When in Rome - Bath Spa PhD student recreates music that hasn’t been heard in millenniaMonday, 27 September, 2021
Composer and Bath Spa PhD student Maryann Tedstone has brought the music of ancient Rome’s streets back to life by carefully piecing together artifacts and historical records covering fashion, architecture and more.
“We’ve all grown up learning about the Romans and watching movies about them,” she said. “Isn’t it bizarre that we have no idea how Roman music actually sounded? What did it sound like to walk down the street, with a street festival in full swing?”
While there have been a number of musicians over the years who have created music and labelled it as Roman, Tedstone discovered that there was no thoroughly researched and evidence-based recreation of authentic Roman music. So, in 2017 she was accepted as the world’s first PhD researcher in ancient Roman music.
She recruited Grammy-winning recording engineer and producer, Trevor Gibson of Circle Studios in England, to work with her to create an album with authentic music. No synthetic sounds were used in the recording or mixing of the album - recreations of instruments seen in artworks and artifacts were used.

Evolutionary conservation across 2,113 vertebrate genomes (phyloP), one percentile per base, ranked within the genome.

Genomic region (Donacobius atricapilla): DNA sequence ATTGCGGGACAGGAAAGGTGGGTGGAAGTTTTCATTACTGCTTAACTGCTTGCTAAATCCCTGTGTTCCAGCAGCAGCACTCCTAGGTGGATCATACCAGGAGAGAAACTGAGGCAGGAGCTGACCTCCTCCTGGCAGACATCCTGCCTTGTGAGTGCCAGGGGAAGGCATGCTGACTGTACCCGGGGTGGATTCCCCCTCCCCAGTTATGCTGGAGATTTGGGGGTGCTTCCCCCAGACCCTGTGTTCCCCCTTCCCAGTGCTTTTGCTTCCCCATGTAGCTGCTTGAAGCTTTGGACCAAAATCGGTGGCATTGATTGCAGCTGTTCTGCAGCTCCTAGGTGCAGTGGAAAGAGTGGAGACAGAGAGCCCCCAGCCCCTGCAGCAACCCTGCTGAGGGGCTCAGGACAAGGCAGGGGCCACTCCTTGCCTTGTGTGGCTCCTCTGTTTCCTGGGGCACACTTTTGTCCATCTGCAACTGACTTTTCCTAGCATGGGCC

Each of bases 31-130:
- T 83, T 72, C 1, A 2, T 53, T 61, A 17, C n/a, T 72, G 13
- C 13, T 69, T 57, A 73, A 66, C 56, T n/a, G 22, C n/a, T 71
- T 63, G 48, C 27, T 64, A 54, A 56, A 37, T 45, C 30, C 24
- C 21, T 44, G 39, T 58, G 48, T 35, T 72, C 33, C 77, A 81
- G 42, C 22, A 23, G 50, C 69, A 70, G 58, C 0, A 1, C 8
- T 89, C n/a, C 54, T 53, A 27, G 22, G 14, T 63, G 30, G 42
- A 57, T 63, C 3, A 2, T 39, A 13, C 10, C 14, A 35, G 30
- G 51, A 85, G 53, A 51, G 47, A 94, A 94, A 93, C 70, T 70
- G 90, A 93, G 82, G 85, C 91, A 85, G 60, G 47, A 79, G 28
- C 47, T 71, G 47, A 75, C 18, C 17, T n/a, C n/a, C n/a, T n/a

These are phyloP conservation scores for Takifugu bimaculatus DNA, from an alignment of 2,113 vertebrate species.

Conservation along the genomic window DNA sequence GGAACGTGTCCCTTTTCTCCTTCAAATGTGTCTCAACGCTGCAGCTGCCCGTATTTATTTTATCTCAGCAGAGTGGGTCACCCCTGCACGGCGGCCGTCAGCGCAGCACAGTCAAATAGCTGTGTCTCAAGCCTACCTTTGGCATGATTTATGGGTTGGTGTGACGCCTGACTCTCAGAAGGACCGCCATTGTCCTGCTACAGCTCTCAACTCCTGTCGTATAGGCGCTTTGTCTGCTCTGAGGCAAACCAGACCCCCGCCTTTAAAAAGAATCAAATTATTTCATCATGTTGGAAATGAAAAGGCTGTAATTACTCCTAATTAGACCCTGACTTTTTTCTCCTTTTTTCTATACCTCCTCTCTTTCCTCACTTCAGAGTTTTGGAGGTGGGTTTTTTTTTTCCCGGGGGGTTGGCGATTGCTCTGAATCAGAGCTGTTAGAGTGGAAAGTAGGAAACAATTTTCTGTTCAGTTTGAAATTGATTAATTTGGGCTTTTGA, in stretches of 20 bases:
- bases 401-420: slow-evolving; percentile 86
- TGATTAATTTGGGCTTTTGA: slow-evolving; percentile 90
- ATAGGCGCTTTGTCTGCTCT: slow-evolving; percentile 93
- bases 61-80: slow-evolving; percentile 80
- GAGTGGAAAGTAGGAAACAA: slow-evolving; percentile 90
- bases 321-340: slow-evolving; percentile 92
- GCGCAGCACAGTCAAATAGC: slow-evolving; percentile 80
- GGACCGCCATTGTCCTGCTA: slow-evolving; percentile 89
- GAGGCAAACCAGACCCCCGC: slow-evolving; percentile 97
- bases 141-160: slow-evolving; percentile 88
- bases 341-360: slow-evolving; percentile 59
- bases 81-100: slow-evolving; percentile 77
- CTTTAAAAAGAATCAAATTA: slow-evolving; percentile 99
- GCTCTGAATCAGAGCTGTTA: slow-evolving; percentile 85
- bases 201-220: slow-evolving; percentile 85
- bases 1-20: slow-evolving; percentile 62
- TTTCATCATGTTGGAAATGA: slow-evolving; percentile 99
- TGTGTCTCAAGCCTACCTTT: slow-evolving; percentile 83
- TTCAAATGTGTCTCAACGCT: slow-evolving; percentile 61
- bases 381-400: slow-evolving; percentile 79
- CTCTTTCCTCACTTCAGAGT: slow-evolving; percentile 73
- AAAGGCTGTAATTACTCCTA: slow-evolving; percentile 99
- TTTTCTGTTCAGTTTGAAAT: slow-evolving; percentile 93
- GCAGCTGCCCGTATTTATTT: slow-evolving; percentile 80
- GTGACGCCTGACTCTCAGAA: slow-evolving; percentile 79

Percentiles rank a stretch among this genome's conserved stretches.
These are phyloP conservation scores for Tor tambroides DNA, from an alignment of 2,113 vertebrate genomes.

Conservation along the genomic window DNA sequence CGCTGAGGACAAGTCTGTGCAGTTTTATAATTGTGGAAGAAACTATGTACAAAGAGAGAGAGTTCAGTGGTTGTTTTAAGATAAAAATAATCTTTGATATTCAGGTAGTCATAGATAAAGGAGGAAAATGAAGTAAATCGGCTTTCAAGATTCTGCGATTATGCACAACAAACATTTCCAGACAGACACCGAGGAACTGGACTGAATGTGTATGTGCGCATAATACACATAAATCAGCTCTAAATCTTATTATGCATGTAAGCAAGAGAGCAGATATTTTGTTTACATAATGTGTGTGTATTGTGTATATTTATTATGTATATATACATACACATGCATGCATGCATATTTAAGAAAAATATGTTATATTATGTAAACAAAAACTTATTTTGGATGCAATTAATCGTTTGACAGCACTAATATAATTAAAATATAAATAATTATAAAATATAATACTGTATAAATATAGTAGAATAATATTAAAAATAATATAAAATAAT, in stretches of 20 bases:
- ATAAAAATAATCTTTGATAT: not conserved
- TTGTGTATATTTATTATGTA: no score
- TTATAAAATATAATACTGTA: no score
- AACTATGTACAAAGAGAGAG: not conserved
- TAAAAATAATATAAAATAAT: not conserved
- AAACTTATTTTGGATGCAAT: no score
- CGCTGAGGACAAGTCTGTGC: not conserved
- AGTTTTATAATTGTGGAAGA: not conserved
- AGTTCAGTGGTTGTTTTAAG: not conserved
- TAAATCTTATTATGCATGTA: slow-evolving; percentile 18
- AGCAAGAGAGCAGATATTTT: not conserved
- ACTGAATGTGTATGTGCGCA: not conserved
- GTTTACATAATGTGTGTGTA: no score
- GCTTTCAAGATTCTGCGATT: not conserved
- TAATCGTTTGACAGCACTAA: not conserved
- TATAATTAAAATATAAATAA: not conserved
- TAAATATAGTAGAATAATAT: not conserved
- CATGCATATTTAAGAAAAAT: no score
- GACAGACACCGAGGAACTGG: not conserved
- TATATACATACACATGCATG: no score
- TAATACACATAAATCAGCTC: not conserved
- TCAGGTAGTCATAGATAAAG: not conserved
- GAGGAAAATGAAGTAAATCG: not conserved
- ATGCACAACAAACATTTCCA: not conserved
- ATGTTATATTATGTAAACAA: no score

When Tedstone came across an article about a rattling cup, she recognised that it may very well be an instrument. That belief was confirmed when she found that the Getty museum in Los Angeles, had a cup which actually rattled. Further research led her to understand that there are in fact eight other cups in existence that also rattle, but that most were held in private collections.
The examples of rattling cups in existence were of course so valuable that no collector would be likely to allow her to shake one vigorously, so she decided to recreate such a cup of her own so that she could hear how it sounded. The result is a musicscape that is as authentic as possible.
“The album takes the listener on a stroll through ancient Rome, from the raucous orgies depicted in the song “Bacchus” to the lullabies of “Lala,” and encapsulates everything she learned along the way, from the archaic ideas of harmony and discomfort to the bell-like codes of the rattling cup.”
She also hopes movie studios take note, too. For the first time film and TV representations of ancient Rome will have access to authentic music from ancient Rome.
The album was released earlier this month, and you can listen to a trailer online. It is expected that the album will be available on vinyl and CD in November 2021.